By Anne Kauranen
HELSINKI (Reuters) -Finland’s Nokian Tyres on Tuesday posted a third-quarter operating profit below analysts’ expectations and said it was making good progress in rebuilding capacity following its exit from Russia.
The tyre maker exited Russia in response to its 2022 invasion of Ukraine, and last October sold its Russian plant where it used to make 80% of its passenger car tyres.
The company is now focused on sourcing production from China, while building a new factory in Romania and ramping up output at existing Finnish and U.S. sites.
The new factory “is starting to take shape and is well on track for the first tyres to be produced in less than a year,” Nokian Tyres CEO Jukka Moisio said, referring to the second half of 2024.
Commercial production is expected to begin in 2025, the company said.
The Romanian plant, which will have capacity to make six million tyres per year, will only partially replace lost output from Nokian’s now divested Russian operation that could produce 17 million passenger car tyres.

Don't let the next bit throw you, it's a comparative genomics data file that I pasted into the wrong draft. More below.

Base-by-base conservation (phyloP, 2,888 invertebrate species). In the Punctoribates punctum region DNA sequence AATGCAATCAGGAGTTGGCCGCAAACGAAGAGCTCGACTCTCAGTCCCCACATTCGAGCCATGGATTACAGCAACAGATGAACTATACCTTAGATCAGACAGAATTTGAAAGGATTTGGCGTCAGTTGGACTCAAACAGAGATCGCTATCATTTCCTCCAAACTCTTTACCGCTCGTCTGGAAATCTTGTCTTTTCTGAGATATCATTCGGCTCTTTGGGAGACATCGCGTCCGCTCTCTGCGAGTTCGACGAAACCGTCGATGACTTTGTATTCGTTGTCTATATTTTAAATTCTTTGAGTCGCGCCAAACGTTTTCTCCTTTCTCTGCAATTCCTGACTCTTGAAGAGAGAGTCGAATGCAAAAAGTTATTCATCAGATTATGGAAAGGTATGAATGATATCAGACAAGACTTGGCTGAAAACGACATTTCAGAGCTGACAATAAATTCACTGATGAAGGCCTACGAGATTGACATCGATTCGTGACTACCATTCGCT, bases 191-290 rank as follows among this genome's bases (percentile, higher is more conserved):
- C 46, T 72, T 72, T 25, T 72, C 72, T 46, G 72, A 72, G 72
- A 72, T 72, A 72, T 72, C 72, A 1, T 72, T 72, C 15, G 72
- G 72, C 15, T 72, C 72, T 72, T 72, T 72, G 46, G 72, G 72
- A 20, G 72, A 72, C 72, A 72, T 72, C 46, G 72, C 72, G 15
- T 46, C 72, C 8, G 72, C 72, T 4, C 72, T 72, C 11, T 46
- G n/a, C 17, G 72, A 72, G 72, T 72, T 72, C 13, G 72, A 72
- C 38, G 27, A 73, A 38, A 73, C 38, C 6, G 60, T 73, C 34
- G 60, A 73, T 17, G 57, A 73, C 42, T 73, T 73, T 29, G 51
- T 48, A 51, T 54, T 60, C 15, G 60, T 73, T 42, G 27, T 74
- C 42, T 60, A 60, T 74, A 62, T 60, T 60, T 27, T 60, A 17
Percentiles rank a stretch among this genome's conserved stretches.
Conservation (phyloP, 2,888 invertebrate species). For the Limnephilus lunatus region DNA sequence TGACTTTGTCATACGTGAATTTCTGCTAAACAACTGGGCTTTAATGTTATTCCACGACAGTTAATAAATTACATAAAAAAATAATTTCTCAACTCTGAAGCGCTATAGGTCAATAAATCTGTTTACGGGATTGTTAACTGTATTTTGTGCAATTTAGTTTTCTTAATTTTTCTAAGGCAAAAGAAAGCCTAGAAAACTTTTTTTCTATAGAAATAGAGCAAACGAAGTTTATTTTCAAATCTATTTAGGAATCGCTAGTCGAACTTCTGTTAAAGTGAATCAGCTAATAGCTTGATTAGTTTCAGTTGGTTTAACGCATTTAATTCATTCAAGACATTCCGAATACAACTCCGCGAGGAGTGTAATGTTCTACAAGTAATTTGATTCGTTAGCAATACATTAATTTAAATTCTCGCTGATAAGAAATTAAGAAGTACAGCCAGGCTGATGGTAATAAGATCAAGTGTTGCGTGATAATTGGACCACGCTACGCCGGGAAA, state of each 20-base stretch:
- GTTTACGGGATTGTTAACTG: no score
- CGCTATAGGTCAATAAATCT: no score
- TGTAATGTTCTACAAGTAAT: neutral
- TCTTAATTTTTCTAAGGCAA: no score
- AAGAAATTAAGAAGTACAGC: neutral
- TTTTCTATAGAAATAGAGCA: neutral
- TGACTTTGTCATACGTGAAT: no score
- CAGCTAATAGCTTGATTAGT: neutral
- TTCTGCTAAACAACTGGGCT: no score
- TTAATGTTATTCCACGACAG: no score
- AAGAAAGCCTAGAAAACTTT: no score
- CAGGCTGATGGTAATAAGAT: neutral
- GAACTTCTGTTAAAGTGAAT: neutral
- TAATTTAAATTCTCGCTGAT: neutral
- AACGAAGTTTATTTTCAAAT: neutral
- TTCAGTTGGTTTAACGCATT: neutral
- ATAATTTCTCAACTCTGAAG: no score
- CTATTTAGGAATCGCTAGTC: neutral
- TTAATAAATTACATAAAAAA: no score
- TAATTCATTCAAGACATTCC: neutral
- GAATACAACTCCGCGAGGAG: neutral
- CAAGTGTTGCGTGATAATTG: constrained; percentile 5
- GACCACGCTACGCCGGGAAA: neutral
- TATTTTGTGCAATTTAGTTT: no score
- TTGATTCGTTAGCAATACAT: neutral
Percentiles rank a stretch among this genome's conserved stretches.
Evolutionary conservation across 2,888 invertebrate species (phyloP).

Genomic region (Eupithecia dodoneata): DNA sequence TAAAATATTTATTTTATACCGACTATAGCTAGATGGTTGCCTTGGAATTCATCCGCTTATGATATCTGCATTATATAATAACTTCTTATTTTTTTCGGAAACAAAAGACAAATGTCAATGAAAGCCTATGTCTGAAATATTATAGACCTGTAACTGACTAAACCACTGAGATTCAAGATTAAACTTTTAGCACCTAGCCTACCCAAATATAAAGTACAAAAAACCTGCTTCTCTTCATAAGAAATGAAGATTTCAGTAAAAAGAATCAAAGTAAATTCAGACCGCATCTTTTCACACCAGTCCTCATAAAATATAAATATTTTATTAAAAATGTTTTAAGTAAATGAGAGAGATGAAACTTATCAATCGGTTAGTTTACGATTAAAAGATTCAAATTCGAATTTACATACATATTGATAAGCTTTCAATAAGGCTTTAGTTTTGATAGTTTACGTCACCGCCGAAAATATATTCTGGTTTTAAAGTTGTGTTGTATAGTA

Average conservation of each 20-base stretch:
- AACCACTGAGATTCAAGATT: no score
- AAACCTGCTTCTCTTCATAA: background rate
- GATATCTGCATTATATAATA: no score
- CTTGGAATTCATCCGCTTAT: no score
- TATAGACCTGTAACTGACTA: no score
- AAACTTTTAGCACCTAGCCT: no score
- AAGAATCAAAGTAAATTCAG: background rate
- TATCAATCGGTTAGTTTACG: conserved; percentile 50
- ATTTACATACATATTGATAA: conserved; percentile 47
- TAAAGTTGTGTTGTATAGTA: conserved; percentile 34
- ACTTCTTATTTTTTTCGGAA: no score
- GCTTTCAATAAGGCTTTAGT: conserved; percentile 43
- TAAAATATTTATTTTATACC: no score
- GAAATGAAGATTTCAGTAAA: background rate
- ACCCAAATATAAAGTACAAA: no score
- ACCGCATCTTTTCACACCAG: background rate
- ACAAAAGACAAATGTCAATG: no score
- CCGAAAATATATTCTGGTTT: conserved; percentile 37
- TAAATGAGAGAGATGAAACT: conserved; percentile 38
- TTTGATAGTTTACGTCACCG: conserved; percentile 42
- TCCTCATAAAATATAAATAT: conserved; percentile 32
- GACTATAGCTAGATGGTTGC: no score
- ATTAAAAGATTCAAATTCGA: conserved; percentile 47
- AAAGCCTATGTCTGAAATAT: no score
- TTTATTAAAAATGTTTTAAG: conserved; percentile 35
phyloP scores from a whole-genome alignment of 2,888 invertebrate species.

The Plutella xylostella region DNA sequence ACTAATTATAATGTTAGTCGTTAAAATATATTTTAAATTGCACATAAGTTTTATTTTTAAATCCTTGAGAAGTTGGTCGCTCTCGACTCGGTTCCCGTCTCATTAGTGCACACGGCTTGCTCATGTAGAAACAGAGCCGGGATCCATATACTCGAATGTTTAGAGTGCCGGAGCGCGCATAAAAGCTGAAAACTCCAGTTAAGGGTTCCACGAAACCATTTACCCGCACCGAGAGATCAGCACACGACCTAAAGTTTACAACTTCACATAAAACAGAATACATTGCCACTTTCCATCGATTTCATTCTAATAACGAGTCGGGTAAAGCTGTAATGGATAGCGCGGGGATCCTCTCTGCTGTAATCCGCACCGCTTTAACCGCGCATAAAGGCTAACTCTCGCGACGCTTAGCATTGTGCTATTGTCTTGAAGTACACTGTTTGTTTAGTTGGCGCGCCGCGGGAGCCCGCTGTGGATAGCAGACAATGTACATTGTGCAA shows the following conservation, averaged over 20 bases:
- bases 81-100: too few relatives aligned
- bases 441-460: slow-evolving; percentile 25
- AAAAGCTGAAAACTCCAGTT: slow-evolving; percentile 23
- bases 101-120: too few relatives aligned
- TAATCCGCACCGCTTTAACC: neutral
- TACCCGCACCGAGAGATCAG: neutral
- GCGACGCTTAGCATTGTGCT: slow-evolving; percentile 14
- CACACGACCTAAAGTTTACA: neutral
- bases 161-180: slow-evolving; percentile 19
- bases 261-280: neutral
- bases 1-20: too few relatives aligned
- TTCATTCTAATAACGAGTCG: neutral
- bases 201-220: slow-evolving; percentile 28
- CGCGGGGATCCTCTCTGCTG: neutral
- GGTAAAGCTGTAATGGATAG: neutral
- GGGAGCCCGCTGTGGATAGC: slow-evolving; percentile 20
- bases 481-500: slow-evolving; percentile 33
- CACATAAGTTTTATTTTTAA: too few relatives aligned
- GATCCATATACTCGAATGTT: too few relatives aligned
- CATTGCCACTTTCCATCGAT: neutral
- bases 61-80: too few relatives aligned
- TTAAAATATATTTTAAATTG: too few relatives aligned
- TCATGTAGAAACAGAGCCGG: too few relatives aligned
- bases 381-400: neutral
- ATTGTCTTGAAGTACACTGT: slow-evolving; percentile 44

The company said contract manufacturing would amount to around 1.5 million tyres this year, while its Finnish factory has also increased production.
At its U.S. factory, equipment installations are ongoing and new production lines will start up by the end of this year, it added.
Nokian said the Romanian government had approved an investment subsidy for up to 99.5 million euros for the 650 million-euro factory.
That subsidy “is currently under review and under investigation by the EU Commission”, Nokian supply operations executive Adrian Kaczmarczyk said on a conference call.
Shares in the company were broadly steady on the day at 1407 GMT.
Nokian said it expects strong cash generation in its seasonally strongest fourth quarter.
The tyre maker last week reported preliminary segment figures for the third quarter and lowered its full-year outlook due to weaker demand, sending its shares down.
Operating profit fell to 8.3 million euros ($8.9 million) from 40.7 million in the year-ago quarter, the company said on Tuesday, missing the average of 26.6 million expected by 10 analysts in a poll provided by the company.
($1 = 0.9384 euros)
(Reporting by Anne Kauranen, editing by Anna Ringstrom and Terje Solsvik, Kirsten Donovan)